- On Monday, it was revealed that GOOG plans to deploy a proprietary fleet of 180 low-Earth orbit satellites in a 5 year mission to deploy broadband services.
- GSAT has been in the process of seeking FCC approval for a measure that promises to open Globalstar’s spectrum to a range of interesting new possibilities, most notably public Wi-Fi.
- The pieces are falling into place for a TLPS approval and/or partnership with a major Internet giant. Either would mean great things for Globalstar.
After news broke in March that Facebook (NASDAQ:FB) was in talks to acquire Titan Aerospace, analysts quickly emerged to handicap the looming face-off between Mark Zuckerberg's brainchild and Google's (NASDAQ:GOOG) Project Loon.
A month later, the debate ceased when Google swooped in and purchased Titan Aerospace for itself. The implication is that Google will utilize Titan drones to collect mapping imagery and deliver Internet services.
A few months earlier, we had introduced Globalstar (NYSEMKT:GSAT) to investors. Our interest was sparked by the discovery that Amazon (NASDAQ:AMZN) had performed tests on GSAT's satellite network. GSAT has been in the process of seeking FCC approval for a measure that promises to open Globalstar's spectrum to a range of interesting new possibilities, most notably public Wi-Fi service.
This possibility places GSAT in the center of a strategic battle of Internet titans.
Understanding their position requires knowledge of GSAT's capabilities. For starters, Globalstar's technology is known as an ATC (ancillary terrestrial component), which combines both land-based terminals and satellites to create a complete network on a single chunk of spectrum. The US Defense Department operates predator drones using exactly this sort of technology.
With Project Loon now setting its sights on a similar network, it appeared that Google would need access to an ATC network for its drones. Rather than purchase its own band of spectrum for the drones, Google decided to partner with one or more wireless operators and lease their spectrum.
On Monday, Google provided new clues, revealing a plan to deploy its own proprietary fleet of 180 low-Earth orbit satellites (one billion dollars' worth). One report states that these 180 satellites will constitute only half of GOOG's total constellation and will likely require 5 years to deploy at a total cost possibly reaching $5 billion.
Five years is a long time. Further, GOOG's plans have already morphed a few times. Meanwhile, it's pretty clear that FB and AMZN are pondering their counter maneuver. Globalstar's new fleet of satellites, ATC architecture, and large swath of uncongested spectrum appear to be a strategic piece on the chess board:
GSAT's network could even fit into GOOG's current plans. GOOG's network will be lacking in coverage in a manner that may be complementary to Globalstar's satellite coverage. FYI, Globalstar's market cap of $3B is in the same ballpark as the plan GOOG just announced.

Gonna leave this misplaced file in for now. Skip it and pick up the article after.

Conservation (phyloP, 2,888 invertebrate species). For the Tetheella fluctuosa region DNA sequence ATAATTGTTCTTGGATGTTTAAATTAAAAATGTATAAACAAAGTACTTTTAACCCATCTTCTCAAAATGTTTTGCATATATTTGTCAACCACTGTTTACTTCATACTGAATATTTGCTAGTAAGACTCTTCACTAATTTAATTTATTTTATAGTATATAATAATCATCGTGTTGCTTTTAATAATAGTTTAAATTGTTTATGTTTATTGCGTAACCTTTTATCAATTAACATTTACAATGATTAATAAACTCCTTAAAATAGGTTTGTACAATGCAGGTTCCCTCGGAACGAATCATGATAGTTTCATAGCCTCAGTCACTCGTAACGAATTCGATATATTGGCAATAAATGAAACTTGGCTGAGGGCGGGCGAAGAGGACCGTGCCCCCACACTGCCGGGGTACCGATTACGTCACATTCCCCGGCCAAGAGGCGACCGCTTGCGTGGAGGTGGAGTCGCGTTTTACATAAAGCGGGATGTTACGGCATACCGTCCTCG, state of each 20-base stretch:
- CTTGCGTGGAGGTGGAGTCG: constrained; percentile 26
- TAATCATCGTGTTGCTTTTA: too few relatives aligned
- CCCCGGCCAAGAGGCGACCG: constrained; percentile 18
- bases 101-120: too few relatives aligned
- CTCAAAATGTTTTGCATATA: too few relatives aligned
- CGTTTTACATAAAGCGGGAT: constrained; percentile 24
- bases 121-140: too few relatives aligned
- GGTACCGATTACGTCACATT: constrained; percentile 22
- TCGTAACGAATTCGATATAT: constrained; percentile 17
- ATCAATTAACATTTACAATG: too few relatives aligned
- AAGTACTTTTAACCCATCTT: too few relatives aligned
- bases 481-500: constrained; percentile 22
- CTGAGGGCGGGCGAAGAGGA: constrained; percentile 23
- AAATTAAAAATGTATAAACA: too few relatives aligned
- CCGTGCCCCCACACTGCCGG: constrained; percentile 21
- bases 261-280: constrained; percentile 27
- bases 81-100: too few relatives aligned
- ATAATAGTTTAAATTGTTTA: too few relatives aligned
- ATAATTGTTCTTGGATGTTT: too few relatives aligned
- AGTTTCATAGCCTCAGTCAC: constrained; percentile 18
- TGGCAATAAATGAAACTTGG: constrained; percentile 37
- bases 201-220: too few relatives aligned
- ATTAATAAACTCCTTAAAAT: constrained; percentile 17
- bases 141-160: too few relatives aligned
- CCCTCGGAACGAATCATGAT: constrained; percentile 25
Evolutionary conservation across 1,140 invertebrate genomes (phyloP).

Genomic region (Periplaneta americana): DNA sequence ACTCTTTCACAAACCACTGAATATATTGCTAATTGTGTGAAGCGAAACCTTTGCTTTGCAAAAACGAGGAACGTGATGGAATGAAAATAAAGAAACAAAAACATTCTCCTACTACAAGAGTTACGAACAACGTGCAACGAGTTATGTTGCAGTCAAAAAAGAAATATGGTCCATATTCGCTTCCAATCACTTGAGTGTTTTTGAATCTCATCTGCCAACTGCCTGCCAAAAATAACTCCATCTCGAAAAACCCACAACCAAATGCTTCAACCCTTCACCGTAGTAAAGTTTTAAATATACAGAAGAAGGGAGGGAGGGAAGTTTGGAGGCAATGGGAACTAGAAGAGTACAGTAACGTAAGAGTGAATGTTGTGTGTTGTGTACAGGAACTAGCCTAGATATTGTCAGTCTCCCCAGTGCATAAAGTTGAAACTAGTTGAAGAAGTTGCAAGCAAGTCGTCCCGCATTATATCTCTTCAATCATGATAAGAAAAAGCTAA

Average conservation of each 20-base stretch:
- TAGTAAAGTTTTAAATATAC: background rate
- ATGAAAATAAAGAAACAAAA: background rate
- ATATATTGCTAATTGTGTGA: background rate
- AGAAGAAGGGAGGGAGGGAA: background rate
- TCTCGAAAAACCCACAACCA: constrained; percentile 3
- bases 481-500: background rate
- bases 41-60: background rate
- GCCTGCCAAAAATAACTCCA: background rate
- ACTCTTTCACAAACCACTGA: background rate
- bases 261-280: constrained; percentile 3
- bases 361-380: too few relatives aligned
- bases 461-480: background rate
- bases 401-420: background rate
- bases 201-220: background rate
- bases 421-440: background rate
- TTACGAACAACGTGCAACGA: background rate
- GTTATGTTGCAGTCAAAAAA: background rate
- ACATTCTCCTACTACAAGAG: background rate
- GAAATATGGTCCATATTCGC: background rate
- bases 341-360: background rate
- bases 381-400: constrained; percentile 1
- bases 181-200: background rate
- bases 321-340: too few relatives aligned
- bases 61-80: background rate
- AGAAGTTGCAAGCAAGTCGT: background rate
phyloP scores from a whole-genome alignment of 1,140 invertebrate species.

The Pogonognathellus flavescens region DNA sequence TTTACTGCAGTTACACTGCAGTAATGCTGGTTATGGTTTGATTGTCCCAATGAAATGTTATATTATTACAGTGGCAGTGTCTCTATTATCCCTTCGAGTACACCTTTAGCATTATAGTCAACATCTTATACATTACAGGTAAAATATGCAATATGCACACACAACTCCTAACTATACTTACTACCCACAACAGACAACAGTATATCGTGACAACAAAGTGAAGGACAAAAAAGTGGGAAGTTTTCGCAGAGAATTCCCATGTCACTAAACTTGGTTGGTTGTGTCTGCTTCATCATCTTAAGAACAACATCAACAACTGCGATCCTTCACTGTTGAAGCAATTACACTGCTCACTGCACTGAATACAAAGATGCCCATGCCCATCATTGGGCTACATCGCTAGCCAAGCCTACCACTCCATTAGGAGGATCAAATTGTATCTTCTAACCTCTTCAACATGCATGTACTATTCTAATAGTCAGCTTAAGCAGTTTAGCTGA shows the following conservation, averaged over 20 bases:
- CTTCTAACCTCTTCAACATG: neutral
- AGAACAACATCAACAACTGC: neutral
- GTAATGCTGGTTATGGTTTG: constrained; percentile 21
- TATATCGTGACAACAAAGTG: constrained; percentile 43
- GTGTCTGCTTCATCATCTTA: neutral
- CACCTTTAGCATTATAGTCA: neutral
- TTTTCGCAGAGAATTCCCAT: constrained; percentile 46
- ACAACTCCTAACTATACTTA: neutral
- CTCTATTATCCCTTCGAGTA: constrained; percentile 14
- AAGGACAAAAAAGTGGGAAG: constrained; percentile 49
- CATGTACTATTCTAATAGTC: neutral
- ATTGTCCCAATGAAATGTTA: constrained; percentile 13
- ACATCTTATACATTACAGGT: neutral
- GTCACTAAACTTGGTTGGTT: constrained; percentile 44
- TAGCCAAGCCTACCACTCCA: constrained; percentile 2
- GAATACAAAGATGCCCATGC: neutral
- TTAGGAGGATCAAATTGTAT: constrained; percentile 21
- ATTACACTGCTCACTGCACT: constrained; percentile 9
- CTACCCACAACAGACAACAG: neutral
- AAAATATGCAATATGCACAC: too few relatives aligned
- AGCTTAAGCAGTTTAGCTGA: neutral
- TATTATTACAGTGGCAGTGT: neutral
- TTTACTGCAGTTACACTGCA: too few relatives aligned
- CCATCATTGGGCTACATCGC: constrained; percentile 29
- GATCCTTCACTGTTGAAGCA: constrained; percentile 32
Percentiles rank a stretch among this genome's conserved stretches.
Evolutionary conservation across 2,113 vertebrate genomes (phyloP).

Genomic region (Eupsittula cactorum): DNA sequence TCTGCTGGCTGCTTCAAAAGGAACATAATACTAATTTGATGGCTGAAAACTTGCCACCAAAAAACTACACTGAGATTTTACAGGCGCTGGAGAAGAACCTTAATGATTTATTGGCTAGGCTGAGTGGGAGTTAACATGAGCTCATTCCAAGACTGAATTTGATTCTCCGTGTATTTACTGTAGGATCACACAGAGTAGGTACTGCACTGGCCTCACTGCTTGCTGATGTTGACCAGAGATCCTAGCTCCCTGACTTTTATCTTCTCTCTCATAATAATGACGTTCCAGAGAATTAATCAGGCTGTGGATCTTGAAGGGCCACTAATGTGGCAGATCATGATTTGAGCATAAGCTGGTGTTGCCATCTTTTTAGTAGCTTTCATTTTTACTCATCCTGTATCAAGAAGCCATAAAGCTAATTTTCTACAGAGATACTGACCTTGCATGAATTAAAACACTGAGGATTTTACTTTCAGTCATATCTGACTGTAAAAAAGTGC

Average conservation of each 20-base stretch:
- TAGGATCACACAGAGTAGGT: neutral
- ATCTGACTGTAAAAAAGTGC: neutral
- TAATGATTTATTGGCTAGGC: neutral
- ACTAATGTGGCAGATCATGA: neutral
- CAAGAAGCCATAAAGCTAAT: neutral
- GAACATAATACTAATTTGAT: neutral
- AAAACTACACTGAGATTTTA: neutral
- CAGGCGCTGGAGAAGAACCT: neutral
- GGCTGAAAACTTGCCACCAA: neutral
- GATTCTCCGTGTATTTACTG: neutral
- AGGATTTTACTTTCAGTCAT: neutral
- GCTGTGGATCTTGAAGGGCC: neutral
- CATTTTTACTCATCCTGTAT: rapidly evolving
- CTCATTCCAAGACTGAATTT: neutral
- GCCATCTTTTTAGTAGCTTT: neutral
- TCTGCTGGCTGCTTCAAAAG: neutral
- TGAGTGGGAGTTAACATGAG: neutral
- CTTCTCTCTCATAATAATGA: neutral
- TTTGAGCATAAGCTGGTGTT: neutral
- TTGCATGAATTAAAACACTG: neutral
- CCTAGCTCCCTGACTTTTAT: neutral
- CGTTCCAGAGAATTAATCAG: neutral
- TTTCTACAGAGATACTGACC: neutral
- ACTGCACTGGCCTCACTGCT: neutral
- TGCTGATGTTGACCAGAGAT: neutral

Also enticing for Globalstar is the possibility that Facebook or Amazon might be eyeing Globalstar as a way to steal Google's thunder. It would be a decisive victory if one of these names could boast any sort of functioning global wireless internet network years before Google's five year horizon. Such a deal would eliminate not only time obstacles, but also the headaches associated with relying on satellite experts/producers.
Facebook recently partnered with names like Ericsson, Nokia, Samsung, and Qualcomm to create Internet.org for the purpose of challenging Project Loon. Much like Google, the initiative requires a vast wireless network. To accomplish their goal of delivering internet to 5 billion people, part of the plan includes enlisting the help of wireless operators. With Google's latest milestone, partnership with Globalstar might be the perfect way to respond.
We've seen these companies go back and forth to match each other in the past. Google's acquisition of Titan Aerospace came just 2 weeks after Facebook's announcement that they purchased drone-maker Ascenta back in March. Make no mistake -- these companies know that PR is just as important to this race as having the technology to make it happen. We expect Facebook to respond decisively in the near future.
Though Facebook and Google may have stolen the spotlight for now, we continue to monitor Amazon's involvement. With GSAT's TLPS set to see a ruling shortly, we may see renewed interest from Amazon, especially if it has hopes of catching up with Google and Facebook.
With all of this excitement, it should come as no surprise that GSAT required just four months to fully validate its selection in the Poised To Triple Portfolio. Under our watch, the stock rose from $0.67 to $2.01.
Consistent with the rules of our Methodology (required reading for investors who seek to profit from my picks), GSAT automatically graduated from our portfolio upon tripling. Some investors mistook this for a "pump-n-dump", but they were in for a surprise. GSAT has appreciated an additional 250%. Monday, it hit a new 52-week high of $3.70 per share.